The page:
Lupita Nyong'o apologises after Us 'evil' voice disability row

Lupita Nyong’o has apologised after she was criticised for mentioning Robert F Kennedy Jr and the larynx disorder spasmodic dysphonia as inspirations for her role in horror film Us.

Speaking on the View, Nyong’o said: “It’s a very marginal group of people who suffer from this … The thought that I would, in a way, offend them was not my intention. In my mind, I wasn’t interested in vilifying or demonising the condition.”

She added: “I crafted Red with love and care. As much as it [was] in a genre-specific world, I really wanted to ground her in something that felt real. For all that, I say sorry to anyone that I may have offended.”

Red is the name of one of the characters Nyong’o plays in Us, a doppelganger of the film’s lead character Adelaide. Nyong’o explained that the voice she created for the role was “a composite of influences” for which she researched “laryngeal fractures, vocal cord haemorrhages and [my] own experiences with vocal injury”.

In an interview with the New York Times, Nyong’o had cited spasmodic dysphonia – a neurological disorder of which Robert F Kennedy Jr is one of the best known people affected – as a model. The National Spasmodic Dysphonia Association (NSDA) criticised her, saying: “Spasmodic dysphonia is not a creepy voice; it’s not a scary voice. It’s a disability that people are living with and [they] shouldn’t be judged on.” Jennifer Laszlo Mizrahi, president of non-profit activist group RespectAbility had also protested, saying: “Connecting disabilities to characters who are evil further marginalises people with disabilities, who also have significant abilities and want to contribute to their communities just like anyone else.”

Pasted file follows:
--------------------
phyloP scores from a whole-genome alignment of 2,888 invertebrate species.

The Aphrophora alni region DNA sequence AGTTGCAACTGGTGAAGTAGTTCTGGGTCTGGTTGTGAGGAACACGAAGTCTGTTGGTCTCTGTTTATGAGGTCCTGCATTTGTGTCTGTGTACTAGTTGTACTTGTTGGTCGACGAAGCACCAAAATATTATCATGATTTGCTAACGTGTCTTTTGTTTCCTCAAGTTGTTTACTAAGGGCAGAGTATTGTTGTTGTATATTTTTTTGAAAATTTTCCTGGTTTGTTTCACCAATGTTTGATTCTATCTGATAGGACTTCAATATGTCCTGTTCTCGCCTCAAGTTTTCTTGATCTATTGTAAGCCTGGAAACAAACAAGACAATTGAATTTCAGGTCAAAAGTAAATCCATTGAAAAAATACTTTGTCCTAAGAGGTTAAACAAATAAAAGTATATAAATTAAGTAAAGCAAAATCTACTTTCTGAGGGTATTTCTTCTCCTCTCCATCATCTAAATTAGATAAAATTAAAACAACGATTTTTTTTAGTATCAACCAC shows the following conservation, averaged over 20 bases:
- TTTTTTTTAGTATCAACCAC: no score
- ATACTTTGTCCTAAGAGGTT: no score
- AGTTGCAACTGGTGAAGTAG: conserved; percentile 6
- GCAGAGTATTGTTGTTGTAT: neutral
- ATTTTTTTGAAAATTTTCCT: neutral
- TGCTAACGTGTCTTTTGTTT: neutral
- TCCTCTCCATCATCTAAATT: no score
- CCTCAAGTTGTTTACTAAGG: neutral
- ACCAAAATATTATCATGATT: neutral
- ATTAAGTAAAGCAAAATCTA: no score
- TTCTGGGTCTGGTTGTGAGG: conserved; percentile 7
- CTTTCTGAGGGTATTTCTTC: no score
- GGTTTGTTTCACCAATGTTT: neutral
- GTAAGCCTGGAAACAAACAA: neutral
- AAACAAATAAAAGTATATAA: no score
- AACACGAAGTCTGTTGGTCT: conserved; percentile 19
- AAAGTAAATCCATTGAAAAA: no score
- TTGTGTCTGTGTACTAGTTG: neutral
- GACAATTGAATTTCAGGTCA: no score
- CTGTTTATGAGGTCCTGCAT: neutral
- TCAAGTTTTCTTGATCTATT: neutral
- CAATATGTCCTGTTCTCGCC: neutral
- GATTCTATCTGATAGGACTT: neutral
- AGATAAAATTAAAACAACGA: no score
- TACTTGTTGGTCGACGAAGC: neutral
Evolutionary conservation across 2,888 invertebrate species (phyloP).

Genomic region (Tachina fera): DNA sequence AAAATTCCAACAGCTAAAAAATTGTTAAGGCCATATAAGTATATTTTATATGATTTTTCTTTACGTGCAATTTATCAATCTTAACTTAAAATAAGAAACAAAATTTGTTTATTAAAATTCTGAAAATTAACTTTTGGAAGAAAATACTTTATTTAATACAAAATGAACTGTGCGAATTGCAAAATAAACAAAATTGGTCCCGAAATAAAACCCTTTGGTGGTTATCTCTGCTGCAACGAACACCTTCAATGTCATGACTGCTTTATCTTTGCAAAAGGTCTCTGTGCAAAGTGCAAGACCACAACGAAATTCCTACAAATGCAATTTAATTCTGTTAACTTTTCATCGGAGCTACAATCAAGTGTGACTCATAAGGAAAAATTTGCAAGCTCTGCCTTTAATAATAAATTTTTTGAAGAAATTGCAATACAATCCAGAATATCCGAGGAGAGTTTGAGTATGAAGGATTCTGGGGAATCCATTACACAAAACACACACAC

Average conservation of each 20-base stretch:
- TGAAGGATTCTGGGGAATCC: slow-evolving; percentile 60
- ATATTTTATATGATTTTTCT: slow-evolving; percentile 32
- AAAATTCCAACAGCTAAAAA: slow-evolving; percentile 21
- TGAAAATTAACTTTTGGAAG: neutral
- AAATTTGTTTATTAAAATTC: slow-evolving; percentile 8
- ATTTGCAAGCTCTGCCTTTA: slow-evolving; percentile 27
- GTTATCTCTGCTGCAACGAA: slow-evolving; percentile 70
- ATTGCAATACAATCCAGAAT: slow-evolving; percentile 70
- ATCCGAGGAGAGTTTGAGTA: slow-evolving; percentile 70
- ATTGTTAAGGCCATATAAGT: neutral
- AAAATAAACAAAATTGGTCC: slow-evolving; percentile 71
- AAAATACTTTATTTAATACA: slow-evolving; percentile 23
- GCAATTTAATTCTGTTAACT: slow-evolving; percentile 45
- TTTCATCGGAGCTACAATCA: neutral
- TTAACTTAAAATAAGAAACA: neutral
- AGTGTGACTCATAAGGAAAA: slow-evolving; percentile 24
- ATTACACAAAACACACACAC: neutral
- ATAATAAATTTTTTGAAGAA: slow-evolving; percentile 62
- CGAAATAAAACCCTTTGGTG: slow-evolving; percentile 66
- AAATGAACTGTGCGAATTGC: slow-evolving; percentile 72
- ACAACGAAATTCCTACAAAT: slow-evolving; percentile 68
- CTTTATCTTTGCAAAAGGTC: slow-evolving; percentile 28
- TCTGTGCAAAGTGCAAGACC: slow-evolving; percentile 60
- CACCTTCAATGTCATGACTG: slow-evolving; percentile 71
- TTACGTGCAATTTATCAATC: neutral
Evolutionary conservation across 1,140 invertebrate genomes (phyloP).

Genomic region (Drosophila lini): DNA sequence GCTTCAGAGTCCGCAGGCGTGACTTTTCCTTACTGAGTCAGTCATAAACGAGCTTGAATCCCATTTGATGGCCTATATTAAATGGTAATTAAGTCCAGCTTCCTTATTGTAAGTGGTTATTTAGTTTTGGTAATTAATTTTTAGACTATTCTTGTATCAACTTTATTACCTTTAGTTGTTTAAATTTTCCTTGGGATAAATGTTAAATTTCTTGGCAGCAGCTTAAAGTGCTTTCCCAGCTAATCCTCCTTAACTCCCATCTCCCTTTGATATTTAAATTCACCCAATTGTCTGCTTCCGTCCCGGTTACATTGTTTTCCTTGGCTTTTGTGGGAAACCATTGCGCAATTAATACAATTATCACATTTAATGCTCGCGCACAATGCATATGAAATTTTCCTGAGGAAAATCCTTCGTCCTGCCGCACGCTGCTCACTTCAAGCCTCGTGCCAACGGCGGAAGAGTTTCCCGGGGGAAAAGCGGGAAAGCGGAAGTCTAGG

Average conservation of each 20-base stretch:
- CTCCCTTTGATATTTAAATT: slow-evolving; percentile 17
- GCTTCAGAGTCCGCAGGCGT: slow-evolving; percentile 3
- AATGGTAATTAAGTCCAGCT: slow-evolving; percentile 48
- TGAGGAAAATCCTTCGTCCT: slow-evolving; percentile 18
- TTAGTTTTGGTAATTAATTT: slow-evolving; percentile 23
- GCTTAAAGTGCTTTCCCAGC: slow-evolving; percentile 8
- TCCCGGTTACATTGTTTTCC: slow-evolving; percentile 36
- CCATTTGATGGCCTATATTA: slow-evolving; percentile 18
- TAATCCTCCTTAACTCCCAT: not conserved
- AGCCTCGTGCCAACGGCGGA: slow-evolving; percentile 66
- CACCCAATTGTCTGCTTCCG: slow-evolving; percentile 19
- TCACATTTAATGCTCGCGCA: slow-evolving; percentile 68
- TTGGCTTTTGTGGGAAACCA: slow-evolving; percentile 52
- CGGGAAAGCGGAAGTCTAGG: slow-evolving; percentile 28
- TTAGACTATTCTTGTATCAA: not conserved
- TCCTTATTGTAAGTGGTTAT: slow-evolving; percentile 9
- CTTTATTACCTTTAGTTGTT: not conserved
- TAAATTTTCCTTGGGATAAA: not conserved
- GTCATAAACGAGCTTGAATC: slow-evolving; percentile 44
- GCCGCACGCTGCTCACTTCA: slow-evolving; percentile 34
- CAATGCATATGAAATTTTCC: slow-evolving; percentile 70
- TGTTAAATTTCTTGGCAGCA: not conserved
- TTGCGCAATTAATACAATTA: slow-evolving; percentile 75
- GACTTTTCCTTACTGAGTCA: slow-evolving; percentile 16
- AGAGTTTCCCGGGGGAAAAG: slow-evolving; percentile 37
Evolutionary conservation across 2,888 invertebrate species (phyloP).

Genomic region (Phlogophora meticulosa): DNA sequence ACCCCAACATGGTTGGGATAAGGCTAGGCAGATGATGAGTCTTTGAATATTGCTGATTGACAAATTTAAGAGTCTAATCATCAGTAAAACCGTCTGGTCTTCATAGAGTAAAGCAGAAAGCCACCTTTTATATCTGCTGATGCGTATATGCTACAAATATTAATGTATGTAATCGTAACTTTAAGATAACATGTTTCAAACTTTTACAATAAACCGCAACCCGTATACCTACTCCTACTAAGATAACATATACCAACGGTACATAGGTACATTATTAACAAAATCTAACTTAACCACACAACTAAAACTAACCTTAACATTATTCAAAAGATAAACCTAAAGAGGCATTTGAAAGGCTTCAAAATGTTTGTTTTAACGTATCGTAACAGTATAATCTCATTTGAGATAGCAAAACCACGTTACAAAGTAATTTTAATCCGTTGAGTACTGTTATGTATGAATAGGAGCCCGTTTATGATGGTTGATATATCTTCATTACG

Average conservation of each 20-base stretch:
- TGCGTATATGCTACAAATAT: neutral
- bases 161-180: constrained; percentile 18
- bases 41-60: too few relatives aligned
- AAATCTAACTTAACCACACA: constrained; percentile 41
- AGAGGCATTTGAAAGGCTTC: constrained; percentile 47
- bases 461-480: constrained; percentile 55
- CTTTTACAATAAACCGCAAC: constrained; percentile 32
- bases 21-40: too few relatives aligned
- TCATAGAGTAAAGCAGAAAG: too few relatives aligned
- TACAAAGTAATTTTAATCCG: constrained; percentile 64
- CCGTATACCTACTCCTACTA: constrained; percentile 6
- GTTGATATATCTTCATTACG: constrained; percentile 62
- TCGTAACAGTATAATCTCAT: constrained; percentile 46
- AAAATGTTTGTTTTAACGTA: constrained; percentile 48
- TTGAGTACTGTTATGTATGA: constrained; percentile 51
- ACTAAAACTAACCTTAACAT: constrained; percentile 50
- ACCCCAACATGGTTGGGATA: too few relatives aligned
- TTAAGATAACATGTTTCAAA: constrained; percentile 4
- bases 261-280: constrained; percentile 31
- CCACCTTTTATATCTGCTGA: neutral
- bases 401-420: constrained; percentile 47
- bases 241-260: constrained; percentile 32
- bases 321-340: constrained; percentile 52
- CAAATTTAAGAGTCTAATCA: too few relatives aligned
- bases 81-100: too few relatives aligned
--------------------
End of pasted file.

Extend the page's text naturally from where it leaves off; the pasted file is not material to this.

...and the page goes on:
However, in the wake of Nyong’o’s apology, RespectAbility released a statement saying: “We hope Nyong’o will use this experience to continue lifting up all marginalized groups including the 1-in-5 people who live with disabilities. In general, the Hollywood practice of using disability primarily to villainise people or to show them as objects of pity needs to end.”


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